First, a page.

A woman’s body undergoes many changes at the onset of pregnancy. The most profound effects are observed in the cardiovascular system where blood volume increases by 50%, heart rate increases by 10-15 beats per minute, cardiac output increases by 30-50%, blood pressure decreases by 10-15 mm Hg, and hematocrit level decreases. These physiologic changes are essential to meet the nutritional and metabolic demands of her developing fetus. Hypertensive disorder of pregnancy, called preeclampsia, occur when these cardiovascular adjustments fail to reach optimal levels. A pregnant woman’s daily environment — the air she breathes, the food and drink she consumes, her weight and fitness, the chemicals and infections she is exposed to, even the emotions she feels — is shared in some fashion with her fetus. When the mother develops hypertension, the fetus responds by undergoing what is called “programming” whereby the fetus modifies its gene expression in way that will give them a survival advantage. In the long run, these modifications are in fact not advantageous, and have been found to lead to hypertension and diabetes during adulthood. These programming effects differ between male and female fetuses and activate sex-specific hypertensive and/or diabetic mechanisms. Our laboratory is interested in understanding the physiological and pathophysiological mechanisms underlying blood pressure control during pregnancy and the fetal origins of adult hypertension and diabetes. We use an integrated approach that combines basic science, molecular laboratory techniques, and state-of-the-art cardiovascular tools to study:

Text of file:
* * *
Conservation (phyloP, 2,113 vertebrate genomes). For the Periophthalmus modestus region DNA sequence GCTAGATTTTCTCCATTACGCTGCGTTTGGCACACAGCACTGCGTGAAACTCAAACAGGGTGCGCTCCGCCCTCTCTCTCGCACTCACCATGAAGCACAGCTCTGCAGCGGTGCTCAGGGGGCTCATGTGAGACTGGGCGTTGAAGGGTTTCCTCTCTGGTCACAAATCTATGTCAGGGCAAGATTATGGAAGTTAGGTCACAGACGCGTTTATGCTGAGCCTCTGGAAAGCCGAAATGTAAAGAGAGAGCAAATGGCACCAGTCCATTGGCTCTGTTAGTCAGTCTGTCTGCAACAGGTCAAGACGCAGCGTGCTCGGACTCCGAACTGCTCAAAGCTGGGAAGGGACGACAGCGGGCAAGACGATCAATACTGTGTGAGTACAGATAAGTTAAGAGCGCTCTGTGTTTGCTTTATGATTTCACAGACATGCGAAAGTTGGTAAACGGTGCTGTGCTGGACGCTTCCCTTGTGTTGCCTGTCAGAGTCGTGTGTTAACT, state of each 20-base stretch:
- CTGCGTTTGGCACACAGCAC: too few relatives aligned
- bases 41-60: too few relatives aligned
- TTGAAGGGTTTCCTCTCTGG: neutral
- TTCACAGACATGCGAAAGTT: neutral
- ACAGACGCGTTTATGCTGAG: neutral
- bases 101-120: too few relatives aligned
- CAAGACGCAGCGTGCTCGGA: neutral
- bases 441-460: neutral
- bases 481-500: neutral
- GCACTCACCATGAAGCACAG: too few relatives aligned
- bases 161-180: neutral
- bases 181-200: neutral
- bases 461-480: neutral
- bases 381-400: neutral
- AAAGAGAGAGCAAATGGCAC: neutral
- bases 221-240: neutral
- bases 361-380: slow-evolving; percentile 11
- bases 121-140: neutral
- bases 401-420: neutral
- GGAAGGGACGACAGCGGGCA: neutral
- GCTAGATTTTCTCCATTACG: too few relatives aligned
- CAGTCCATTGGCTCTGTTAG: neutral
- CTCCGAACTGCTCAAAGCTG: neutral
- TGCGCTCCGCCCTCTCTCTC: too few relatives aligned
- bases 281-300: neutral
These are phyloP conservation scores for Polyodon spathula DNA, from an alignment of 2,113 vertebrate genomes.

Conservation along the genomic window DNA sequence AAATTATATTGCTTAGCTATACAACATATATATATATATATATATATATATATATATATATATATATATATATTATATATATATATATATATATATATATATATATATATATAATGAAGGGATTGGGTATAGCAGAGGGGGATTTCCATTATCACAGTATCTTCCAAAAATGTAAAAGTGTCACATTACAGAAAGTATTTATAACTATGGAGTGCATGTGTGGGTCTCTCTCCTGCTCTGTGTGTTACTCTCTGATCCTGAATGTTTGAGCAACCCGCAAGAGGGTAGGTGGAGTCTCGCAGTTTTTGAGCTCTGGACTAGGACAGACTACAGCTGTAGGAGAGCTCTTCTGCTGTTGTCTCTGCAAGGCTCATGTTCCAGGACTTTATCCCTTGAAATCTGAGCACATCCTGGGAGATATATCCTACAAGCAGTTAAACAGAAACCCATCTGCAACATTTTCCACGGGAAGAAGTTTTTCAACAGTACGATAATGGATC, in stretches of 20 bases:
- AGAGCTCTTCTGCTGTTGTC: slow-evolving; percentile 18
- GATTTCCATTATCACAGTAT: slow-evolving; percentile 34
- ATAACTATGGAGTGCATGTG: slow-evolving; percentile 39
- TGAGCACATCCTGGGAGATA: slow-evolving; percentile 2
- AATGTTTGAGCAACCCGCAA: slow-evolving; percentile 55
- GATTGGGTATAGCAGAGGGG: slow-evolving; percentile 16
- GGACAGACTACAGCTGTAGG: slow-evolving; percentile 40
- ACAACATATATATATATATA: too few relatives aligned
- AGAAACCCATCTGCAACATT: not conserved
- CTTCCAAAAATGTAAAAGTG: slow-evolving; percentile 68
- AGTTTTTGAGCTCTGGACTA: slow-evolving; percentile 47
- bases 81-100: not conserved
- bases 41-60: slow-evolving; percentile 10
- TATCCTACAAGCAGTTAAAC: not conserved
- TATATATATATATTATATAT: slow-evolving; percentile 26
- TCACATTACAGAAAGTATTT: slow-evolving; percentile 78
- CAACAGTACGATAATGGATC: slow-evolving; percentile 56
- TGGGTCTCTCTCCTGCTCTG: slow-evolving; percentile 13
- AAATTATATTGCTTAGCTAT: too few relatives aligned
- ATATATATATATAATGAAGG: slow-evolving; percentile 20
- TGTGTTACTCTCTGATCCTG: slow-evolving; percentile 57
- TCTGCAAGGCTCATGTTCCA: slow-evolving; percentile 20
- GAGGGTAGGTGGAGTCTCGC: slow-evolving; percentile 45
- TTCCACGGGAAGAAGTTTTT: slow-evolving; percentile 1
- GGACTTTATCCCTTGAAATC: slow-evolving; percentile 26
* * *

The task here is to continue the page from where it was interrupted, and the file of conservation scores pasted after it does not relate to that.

a) The mechanisms that contribute to normal cardiovascular adaptations to pregnancy -- with focus on steroid hormones and renin-angiotensin system.
b) Why these cardiovascular changes are perturbed in some pregnant women, and if lifestyle choices and disease(s) during pregnancy (i.e. endocrine disruption, stress, smoking, drinking alcohol, hypoxia, infection, etc.) play a role.
c) How disorders in the mother induce organizational and structural changes in the heart and vasculature of the fetus -- with a focused look at the roles of adrenal and gonadal hormones, genes, and inflammatory factors.
d) How the mechanisms of hypertension and diabetes differ between males and females with focus on the endothelium and vascular smooth muscle signaling.
An understanding of these pregnancy and fetal mechanisms will help to prevent abnormal maternal vascular function and the consequent development of adult diseases. This study provides a novel approach to bring preventive medicine into the womb. Further, understanding the sex effects in hypertension and diabetes will provide knowledge for the development of sex-specific treatments for these disorders.